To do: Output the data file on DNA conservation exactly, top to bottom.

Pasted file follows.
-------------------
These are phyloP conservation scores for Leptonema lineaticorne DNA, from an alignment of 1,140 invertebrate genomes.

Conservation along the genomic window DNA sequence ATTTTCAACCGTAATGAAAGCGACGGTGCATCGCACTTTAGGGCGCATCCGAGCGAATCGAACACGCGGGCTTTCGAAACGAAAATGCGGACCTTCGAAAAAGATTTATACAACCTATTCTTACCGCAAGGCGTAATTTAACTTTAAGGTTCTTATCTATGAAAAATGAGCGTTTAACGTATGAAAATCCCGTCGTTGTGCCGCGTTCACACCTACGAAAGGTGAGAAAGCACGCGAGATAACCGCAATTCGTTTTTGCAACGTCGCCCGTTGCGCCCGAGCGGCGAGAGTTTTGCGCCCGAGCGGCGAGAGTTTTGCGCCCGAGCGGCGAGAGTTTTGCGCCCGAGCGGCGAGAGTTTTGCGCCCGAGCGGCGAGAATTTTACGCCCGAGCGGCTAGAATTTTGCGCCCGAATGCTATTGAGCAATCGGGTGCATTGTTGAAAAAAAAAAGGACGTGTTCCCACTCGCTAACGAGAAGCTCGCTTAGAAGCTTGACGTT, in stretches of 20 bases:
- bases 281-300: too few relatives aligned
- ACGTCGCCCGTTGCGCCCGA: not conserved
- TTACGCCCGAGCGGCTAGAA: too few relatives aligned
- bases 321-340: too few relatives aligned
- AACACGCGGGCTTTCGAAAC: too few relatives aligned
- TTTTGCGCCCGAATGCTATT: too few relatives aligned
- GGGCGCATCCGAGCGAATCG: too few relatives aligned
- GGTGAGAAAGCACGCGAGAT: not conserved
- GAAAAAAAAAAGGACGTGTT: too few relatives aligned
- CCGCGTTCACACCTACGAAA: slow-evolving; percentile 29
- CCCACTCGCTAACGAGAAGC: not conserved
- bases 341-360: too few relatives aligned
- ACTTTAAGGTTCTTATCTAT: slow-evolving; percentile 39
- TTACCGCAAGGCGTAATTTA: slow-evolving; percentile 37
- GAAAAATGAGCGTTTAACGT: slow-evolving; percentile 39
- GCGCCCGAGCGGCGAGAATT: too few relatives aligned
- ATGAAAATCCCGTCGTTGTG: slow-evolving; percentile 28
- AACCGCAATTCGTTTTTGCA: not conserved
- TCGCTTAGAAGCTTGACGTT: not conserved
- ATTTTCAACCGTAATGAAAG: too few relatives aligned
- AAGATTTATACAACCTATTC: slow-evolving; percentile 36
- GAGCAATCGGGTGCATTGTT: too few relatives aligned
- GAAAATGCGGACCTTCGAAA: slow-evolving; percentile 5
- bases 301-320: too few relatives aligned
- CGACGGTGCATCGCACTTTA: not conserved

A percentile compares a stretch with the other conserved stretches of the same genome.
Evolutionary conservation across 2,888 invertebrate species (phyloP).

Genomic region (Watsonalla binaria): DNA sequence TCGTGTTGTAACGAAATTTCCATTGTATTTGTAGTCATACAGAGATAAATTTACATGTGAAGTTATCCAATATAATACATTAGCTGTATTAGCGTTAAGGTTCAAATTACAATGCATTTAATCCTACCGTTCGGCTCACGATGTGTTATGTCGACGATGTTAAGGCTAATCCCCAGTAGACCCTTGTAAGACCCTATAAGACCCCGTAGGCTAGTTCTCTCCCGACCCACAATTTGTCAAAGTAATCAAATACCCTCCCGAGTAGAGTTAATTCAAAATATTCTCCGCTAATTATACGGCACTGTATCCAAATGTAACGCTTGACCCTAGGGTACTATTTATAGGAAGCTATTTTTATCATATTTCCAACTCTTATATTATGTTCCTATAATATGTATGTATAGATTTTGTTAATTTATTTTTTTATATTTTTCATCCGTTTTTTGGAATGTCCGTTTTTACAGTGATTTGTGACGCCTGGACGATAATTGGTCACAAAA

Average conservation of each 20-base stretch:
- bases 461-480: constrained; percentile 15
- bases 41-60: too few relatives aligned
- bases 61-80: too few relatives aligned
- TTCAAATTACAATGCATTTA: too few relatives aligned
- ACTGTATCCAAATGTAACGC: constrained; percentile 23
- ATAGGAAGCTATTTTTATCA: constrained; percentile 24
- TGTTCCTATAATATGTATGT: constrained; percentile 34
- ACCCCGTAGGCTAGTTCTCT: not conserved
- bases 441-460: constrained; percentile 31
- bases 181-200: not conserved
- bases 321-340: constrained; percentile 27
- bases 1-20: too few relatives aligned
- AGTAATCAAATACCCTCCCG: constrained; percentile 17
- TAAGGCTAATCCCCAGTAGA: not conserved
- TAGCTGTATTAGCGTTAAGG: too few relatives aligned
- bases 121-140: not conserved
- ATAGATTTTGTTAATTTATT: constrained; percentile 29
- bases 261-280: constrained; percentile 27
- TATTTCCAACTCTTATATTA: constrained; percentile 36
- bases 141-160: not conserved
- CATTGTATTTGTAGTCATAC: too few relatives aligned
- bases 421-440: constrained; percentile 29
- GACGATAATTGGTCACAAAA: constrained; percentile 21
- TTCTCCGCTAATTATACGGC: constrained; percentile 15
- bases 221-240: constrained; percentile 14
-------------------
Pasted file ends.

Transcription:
These are phyloP conservation scores for Leptonema lineaticorne DNA, from an alignment of 1,140 invertebrate genomes.

Conservation along the genomic window DNA sequence ATTTTCAACCGTAATGAAAGCGACGGTGCATCGCACTTTAGGGCGCATCCGAGCGAATCGAACACGCGGGCTTTCGAAACGAAAATGCGGACCTTCGAAAAAGATTTATACAACCTATTCTTACCGCAAGGCGTAATTTAACTTTAAGGTTCTTATCTATGAAAAATGAGCGTTTAACGTATGAAAATCCCGTCGTTGTGCCGCGTTCACACCTACGAAAGGTGAGAAAGCACGCGAGATAACCGCAATTCGTTTTTGCAACGTCGCCCGTTGCGCCCGAGCGGCGAGAGTTTTGCGCCCGAGCGGCGAGAGTTTTGCGCCCGAGCGGCGAGAGTTTTGCGCCCGAGCGGCGAGAGTTTTGCGCCCGAGCGGCGAGAATTTTACGCCCGAGCGGCTAGAATTTTGCGCCCGAATGCTATTGAGCAATCGGGTGCATTGTTGAAAAAAAAAAGGACGTGTTCCCACTCGCTAACGAGAAGCTCGCTTAGAAGCTTGACGTT, in stretches of 20 bases:
- bases 281-300: too few relatives aligned
- ACGTCGCCCGTTGCGCCCGA: not conserved
- TTACGCCCGAGCGGCTAGAA: too few relatives aligned
- bases 321-340: too few relatives aligned
- AACACGCGGGCTTTCGAAAC: too few relatives aligned
- TTTTGCGCCCGAATGCTATT: too few relatives aligned
- GGGCGCATCCGAGCGAATCG: too few relatives aligned
- GGTGAGAAAGCACGCGAGAT: not conserved
- GAAAAAAAAAAGGACGTGTT: too few relatives aligned
- CCGCGTTCACACCTACGAAA: slow-evolving; percentile 29
- CCCACTCGCTAACGAGAAGC: not conserved
- bases 341-360: too few relatives aligned
- ACTTTAAGGTTCTTATCTAT: slow-evolving; percentile 39
- TTACCGCAAGGCGTAATTTA: slow-evolving; percentile 37
- GAAAAATGAGCGTTTAACGT: slow-evolving; percentile 39
- GCGCCCGAGCGGCGAGAATT: too few relatives aligned
- ATGAAAATCCCGTCGTTGTG: slow-evolving; percentile 28
- AACCGCAATTCGTTTTTGCA: not conserved
- TCGCTTAGAAGCTTGACGTT: not conserved
- ATTTTCAACCGTAATGAAAG: too few relatives aligned
- AAGATTTATACAACCTATTC: slow-evolving; percentile 36
- GAGCAATCGGGTGCATTGTT: too few relatives aligned
- GAAAATGCGGACCTTCGAAA: slow-evolving; percentile 5
- bases 301-320: too few relatives aligned
- CGACGGTGCATCGCACTTTA: not conserved

A percentile compares a stretch with the other conserved stretches of the same genome.
Evolutionary conservation across 2,888 invertebrate species (phyloP).

Genomic region (Watsonalla binaria): DNA sequence TCGTGTTGTAACGAAATTTCCATTGTATTTGTAGTCATACAGAGATAAATTTACATGTGAAGTTATCCAATATAATACATTAGCTGTATTAGCGTTAAGGTTCAAATTACAATGCATTTAATCCTACCGTTCGGCTCACGATGTGTTATGTCGACGATGTTAAGGCTAATCCCCAGTAGACCCTTGTAAGACCCTATAAGACCCCGTAGGCTAGTTCTCTCCCGACCCACAATTTGTCAAAGTAATCAAATACCCTCCCGAGTAGAGTTAATTCAAAATATTCTCCGCTAATTATACGGCACTGTATCCAAATGTAACGCTTGACCCTAGGGTACTATTTATAGGAAGCTATTTTTATCATATTTCCAACTCTTATATTATGTTCCTATAATATGTATGTATAGATTTTGTTAATTTATTTTTTTATATTTTTCATCCGTTTTTTGGAATGTCCGTTTTTACAGTGATTTGTGACGCCTGGACGATAATTGGTCACAAAA

Average conservation of each 20-base stretch:
- bases 461-480: constrained; percentile 15
- bases 41-60: too few relatives aligned
- bases 61-80: too few relatives aligned
- TTCAAATTACAATGCATTTA: too few relatives aligned
- ACTGTATCCAAATGTAACGC: constrained; percentile 23
- ATAGGAAGCTATTTTTATCA: constrained; percentile 24
- TGTTCCTATAATATGTATGT: constrained; percentile 34
- ACCCCGTAGGCTAGTTCTCT: not conserved
- bases 441-460: constrained; percentile 31
- bases 181-200: not conserved
- bases 321-340: constrained; percentile 27
- bases 1-20: too few relatives aligned
- AGTAATCAAATACCCTCCCG: constrained; percentile 17
- TAAGGCTAATCCCCAGTAGA: not conserved
- TAGCTGTATTAGCGTTAAGG: too few relatives aligned
- bases 121-140: not conserved
- ATAGATTTTGTTAATTTATT: constrained; percentile 29
- bases 261-280: constrained; percentile 27
- TATTTCCAACTCTTATATTA: constrained; percentile 36
- bases 141-160: not conserved
- CATTGTATTTGTAGTCATAC: too few relatives aligned
- bases 421-440: constrained; percentile 29
- GACGATAATTGGTCACAAAA: constrained; percentile 21
- TTCTCCGCTAATTATACGGC: constrained; percentile 15
- bases 221-240: constrained; percentile 14